If it is in the next few months, I'd like to know, since as my priorities have evolved its become an important area for me.
Posted by livingthingdan on 2010-08-17 09:39:03.
It should be really easy to script this. Download the JSON (for example) and change the tags by emulating the form post.
Posted by fergus on 2010-08-17 12:27:14.
Yes, it is not hard to do that, but it's far from optimal. for a start, the site owners have explicitly disallowed it using robots.txt, so I'm not sure that my automated browser client won't get me banned from the citeulike. For yet another, you can't use just the JSON output, you have to parse the HTML to get some of the necessary post URLs. This is tedious as the page design changes over time, so my code sporadically breaks, and it requires multiple page downloads per code update. Finally, it's something i hate doing - I left the web development industry for academia so I could, among other things, not spend my days messing with web design. If I have to write code to do things on CUL that are trivial with dektop clients, then the attractiveness of the web service diminishes a lot. What have i gained over running my own desktop local citation client and pumping the outputs to a static web page periodically?
Posted by livingthingdan on 2010-08-25 14:37:08.
for a start, the site owners have explicitly disallowed it using robots.txt, so I'm not sure that my automated browser client won't get me banned from the citeulike
robots.txt is about crawling. Anyway, which robots.txt entry are you thinking of? You would only get banned with abuse ("excessive over-use"). We don't have strict rules, but if you are making fewer than 1000 requests per hour, and not too "bursty", you probably won't get noticed. Notwithstanding, you can always email us to check, once you've an idea of your requirements.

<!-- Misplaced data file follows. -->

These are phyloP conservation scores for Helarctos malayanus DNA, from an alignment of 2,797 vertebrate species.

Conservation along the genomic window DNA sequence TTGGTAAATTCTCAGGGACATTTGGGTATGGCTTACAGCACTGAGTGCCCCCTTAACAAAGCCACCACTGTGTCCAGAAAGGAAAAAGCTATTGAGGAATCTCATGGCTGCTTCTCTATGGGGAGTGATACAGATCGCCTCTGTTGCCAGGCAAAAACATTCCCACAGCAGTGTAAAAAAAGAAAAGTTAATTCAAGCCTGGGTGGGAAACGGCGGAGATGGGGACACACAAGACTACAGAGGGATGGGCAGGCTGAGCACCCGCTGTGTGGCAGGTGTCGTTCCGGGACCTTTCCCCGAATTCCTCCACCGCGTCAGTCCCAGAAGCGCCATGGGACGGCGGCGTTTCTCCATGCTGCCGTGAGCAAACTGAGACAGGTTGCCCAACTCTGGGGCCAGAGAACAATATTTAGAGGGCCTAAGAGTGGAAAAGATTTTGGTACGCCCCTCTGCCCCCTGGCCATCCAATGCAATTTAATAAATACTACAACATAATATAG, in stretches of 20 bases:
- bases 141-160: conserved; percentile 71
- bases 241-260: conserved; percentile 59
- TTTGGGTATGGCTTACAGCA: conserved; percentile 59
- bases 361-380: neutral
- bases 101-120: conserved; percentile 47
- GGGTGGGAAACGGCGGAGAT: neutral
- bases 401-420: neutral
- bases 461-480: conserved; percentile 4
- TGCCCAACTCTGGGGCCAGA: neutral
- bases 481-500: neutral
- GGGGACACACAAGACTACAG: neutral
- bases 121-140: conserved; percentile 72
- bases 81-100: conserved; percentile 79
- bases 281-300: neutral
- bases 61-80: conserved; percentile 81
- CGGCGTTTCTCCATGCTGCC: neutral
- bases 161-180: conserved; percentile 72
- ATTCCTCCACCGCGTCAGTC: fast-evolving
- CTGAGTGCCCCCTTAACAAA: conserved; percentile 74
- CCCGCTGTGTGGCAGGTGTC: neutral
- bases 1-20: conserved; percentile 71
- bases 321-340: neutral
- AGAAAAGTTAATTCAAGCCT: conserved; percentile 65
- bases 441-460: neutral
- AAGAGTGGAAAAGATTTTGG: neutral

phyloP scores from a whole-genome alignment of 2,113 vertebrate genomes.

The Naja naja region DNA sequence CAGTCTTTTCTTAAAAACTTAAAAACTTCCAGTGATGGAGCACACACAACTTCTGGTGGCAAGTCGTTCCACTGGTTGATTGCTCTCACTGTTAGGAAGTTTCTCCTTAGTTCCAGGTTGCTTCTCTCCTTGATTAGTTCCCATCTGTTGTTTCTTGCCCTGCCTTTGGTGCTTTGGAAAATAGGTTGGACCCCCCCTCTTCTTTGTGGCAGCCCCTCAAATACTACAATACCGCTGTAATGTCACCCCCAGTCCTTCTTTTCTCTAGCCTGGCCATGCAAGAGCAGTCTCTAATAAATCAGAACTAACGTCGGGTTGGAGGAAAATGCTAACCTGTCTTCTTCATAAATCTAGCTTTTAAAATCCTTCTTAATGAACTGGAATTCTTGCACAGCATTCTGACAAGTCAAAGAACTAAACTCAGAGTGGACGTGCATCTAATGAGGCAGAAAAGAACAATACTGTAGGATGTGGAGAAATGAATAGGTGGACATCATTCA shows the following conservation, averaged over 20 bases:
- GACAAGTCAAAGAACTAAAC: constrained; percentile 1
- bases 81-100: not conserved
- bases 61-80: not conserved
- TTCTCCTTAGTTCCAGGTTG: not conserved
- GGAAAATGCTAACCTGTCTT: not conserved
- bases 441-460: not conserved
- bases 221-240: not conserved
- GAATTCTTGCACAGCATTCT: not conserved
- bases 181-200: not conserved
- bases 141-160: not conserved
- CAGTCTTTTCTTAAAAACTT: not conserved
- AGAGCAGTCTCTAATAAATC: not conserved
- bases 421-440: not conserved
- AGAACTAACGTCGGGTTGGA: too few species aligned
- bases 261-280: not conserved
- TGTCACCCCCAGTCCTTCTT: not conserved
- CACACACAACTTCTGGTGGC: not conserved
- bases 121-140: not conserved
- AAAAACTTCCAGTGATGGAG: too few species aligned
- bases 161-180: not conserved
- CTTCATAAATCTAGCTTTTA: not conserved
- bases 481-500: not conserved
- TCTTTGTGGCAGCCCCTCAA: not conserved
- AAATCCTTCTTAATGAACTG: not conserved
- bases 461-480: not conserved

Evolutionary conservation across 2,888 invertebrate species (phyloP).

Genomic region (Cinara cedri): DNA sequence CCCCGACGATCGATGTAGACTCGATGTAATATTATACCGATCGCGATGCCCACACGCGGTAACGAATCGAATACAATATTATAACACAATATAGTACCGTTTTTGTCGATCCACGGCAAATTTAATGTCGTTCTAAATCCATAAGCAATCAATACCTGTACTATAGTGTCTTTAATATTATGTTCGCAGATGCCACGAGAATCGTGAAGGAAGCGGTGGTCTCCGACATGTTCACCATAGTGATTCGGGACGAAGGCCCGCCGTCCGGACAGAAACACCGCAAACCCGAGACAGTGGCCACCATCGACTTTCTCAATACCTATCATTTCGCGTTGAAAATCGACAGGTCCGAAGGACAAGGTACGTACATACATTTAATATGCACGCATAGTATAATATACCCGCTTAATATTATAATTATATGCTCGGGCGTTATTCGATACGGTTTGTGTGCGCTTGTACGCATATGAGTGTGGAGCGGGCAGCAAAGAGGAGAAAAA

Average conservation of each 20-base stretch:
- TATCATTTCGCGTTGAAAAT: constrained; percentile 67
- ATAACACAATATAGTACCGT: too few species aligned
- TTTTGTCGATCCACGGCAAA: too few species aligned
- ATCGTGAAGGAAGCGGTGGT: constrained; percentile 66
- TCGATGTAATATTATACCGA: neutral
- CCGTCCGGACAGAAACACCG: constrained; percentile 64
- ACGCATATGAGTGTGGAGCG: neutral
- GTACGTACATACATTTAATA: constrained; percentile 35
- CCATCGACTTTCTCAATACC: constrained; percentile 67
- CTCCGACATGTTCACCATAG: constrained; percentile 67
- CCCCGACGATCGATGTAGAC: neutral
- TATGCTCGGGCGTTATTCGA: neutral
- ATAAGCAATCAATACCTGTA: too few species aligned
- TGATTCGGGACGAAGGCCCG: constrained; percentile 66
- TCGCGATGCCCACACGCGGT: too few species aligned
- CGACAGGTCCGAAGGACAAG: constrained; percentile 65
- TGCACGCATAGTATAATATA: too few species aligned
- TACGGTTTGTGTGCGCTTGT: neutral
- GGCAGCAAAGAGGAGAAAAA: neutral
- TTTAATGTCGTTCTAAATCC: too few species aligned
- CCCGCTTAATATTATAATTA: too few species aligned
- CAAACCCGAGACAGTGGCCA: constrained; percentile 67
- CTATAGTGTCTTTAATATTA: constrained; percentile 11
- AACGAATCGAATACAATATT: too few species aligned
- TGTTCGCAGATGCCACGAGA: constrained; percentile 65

For yet another, you can't use just the JSON output
Not true. The JSON contains all the data you need, and specifically the article_id.
This is tedious as the page design changes over time, so my code sporadically breaks
The form is (to first order) independent of the HTML, and is very unlikely to change. You might only need a simple regex-like test of the returned page to check for success.
Posted by fergus on 2010-08-25 15:01:51.
Thanks for the quick answers, @fergus -
robots.txt is about crawling.
AFAIK robots.txt is about any automated browser, and I don't believe the standard makes the distinction. Moreover, if i automatically update a thousand bookmarks, I'm fuzzy about how that is not crawling. Still, if CiteULike is OK with that I'm happy to ignore the robots.txt file. Note that it is tricky (i.e. undocumented) to ignore robots.txt in, for example, wget, so this could still be frustrating for some.
Anyway, which robots.txt entry are you thinking of?
/bibtex/ /endnote/ /rss/
And for that matter, while checking out the file I notices that Yahoo Pipes is disallowed, which explains why that attempt to ease my workflow failed. Have there been problems with Yahoo Pipes? (Certainly I've noticed their Slurp bot being rude from time to time, but pipes has never been a problem for my sites. Anyway...)